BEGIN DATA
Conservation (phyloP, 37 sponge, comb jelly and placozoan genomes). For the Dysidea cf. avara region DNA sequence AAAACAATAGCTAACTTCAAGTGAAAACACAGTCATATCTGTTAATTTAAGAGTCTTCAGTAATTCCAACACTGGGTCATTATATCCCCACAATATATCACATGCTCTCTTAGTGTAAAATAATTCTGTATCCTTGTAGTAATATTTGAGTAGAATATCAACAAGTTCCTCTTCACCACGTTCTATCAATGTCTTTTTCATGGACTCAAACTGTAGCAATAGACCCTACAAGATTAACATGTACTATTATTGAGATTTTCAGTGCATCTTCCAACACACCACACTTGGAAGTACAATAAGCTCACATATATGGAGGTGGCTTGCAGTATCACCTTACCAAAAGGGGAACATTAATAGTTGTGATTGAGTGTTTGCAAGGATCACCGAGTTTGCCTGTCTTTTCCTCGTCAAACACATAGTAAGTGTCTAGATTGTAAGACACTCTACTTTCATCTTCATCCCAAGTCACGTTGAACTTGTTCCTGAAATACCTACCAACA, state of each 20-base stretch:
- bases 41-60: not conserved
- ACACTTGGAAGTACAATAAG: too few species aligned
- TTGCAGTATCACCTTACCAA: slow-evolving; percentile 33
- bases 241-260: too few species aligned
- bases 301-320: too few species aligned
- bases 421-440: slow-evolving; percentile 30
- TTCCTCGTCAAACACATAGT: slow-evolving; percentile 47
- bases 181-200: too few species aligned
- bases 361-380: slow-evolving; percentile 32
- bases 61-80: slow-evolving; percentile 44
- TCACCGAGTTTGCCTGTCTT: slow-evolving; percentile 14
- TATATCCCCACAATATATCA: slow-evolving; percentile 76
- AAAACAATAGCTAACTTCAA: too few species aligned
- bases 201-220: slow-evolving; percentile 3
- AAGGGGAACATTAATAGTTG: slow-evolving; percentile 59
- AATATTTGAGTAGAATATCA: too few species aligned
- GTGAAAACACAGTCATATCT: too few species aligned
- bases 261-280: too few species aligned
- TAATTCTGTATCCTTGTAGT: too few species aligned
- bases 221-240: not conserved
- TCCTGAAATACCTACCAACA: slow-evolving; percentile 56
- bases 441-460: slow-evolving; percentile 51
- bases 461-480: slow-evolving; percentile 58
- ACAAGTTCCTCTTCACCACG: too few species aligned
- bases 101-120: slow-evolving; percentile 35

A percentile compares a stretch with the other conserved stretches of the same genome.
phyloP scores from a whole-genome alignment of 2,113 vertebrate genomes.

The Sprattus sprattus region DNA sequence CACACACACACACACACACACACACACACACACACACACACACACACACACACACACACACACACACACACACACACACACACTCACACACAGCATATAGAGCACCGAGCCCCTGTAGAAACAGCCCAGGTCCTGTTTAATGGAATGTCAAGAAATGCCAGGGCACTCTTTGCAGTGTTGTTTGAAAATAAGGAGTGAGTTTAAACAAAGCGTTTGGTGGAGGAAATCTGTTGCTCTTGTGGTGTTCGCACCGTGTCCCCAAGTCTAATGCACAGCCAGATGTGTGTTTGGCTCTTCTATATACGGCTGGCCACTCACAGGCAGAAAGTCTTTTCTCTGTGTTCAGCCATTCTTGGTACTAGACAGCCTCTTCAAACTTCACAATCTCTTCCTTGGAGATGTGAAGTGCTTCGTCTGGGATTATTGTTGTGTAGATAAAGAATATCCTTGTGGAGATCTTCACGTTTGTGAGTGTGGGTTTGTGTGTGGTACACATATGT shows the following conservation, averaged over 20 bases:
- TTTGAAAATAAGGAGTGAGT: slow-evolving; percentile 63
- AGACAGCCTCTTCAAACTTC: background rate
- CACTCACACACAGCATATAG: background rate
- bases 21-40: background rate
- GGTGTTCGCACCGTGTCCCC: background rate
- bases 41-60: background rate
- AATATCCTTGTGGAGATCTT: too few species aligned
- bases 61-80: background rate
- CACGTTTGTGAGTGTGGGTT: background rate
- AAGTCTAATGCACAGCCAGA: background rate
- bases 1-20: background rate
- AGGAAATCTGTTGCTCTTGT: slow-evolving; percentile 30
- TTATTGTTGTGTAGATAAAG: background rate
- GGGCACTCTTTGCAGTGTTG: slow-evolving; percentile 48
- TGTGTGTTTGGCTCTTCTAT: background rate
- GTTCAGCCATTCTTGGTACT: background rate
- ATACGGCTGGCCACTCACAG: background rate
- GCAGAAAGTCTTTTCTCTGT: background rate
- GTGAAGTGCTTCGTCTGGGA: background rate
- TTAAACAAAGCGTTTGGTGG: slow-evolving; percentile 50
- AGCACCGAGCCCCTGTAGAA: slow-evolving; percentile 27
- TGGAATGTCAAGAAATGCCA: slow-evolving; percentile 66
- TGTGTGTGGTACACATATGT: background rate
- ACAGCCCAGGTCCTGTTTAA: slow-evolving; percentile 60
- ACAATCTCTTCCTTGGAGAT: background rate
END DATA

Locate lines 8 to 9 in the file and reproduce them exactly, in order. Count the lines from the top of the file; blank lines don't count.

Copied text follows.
- TTCCTCGTCAAACACATAGT: slow-evolving; percentile 47
- bases 181-200: too few species aligned